Reforming Urban Water Systems in Developing Countries
Economic Policy Reform: The Second Stage
Posted: 10 Oct 1999
In most of the world, urban water supply systems are public enterprises, usually part of a local government, and the recent increased interest in privatizing public enterprises has not led to reforms of water systems. Nevertheless, in about 50 cities in the developing world, the water system either has been privatized or franchised to a non-governmental entity for its operation and maintenance. This essay applies economic and political theory to identify the potential problems and advantages of private operation, and evaluates the reform experiences in six large cities 96% Abidjan, Buenos Aires, Conakry, Lima, Mexico City, and Santiago. The first part of the paper argues that efficient operation of water systems is politically more difficult in cities in which the marginal supply price of water is steeply increasing and in which waste water creates large externalities. The empirical section finds that reform improved performance in all cases, but the improvements were fare greater in cities in which neither of these problems were large. Moreover, it finds that the reform process was able to progress furthest in cities in which both water and safe waste disposal were relatively inexpensive. The paper concludes with suggestions for further research that would extend the asnalysis both to more cases and take into account more institutional variables.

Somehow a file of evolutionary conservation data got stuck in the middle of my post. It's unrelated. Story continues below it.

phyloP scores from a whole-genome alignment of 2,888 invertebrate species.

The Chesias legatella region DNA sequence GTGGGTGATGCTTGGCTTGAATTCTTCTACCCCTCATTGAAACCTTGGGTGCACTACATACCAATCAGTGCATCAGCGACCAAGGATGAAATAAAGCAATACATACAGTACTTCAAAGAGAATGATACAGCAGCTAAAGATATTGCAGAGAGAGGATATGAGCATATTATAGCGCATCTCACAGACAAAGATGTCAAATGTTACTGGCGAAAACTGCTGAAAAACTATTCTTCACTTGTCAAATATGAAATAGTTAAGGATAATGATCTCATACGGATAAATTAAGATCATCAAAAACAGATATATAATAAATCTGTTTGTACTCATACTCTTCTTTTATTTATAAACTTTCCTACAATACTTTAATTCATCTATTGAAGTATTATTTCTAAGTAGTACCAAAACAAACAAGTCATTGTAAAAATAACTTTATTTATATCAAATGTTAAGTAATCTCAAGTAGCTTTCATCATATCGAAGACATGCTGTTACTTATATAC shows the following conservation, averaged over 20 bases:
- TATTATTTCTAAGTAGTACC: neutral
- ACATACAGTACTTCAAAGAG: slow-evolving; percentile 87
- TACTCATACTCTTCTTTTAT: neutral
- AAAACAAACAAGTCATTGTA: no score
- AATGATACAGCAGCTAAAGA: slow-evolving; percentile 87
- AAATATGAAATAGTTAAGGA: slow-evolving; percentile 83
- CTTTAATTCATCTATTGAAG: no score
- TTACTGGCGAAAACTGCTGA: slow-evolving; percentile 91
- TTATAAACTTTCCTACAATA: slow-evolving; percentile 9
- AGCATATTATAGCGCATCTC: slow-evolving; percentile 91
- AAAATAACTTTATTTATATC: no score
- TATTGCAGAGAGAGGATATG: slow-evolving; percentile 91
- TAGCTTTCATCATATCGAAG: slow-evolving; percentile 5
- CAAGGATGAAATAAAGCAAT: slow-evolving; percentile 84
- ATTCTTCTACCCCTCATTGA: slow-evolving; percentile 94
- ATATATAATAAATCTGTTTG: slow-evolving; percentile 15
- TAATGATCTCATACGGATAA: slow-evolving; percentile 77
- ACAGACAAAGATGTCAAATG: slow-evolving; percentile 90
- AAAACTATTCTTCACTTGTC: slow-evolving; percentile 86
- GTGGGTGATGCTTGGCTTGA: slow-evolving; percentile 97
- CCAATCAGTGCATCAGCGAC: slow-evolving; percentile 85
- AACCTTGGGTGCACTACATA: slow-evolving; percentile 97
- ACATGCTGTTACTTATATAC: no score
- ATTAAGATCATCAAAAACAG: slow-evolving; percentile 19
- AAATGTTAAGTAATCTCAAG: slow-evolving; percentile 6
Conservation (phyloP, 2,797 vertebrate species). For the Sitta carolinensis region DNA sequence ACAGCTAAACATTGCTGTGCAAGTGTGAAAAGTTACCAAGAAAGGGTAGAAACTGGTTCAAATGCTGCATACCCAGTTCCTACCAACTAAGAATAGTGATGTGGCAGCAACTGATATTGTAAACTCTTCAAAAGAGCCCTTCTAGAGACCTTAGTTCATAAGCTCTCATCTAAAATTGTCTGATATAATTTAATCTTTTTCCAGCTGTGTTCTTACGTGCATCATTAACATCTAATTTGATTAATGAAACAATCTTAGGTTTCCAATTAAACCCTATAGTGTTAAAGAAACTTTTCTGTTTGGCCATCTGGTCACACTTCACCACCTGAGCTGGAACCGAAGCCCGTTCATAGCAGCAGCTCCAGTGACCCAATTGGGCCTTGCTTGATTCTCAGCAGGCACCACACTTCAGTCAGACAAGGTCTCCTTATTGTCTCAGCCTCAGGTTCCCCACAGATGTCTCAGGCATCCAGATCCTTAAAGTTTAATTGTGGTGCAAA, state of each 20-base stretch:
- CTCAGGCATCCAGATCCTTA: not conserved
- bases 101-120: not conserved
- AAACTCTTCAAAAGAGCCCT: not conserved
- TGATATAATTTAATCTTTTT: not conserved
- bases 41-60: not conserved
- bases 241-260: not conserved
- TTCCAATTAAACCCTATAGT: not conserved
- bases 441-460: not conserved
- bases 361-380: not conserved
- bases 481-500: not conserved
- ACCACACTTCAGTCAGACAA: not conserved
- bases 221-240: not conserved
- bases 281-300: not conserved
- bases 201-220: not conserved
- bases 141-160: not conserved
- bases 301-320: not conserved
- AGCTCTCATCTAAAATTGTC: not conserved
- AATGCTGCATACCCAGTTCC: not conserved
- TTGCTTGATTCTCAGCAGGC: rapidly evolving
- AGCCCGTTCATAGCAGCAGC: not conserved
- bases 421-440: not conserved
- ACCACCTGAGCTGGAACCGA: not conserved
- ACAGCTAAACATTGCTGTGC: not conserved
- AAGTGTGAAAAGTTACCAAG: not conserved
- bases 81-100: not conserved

JEL Classification: L33, L95, 017
Suggested Citation: Suggested Citation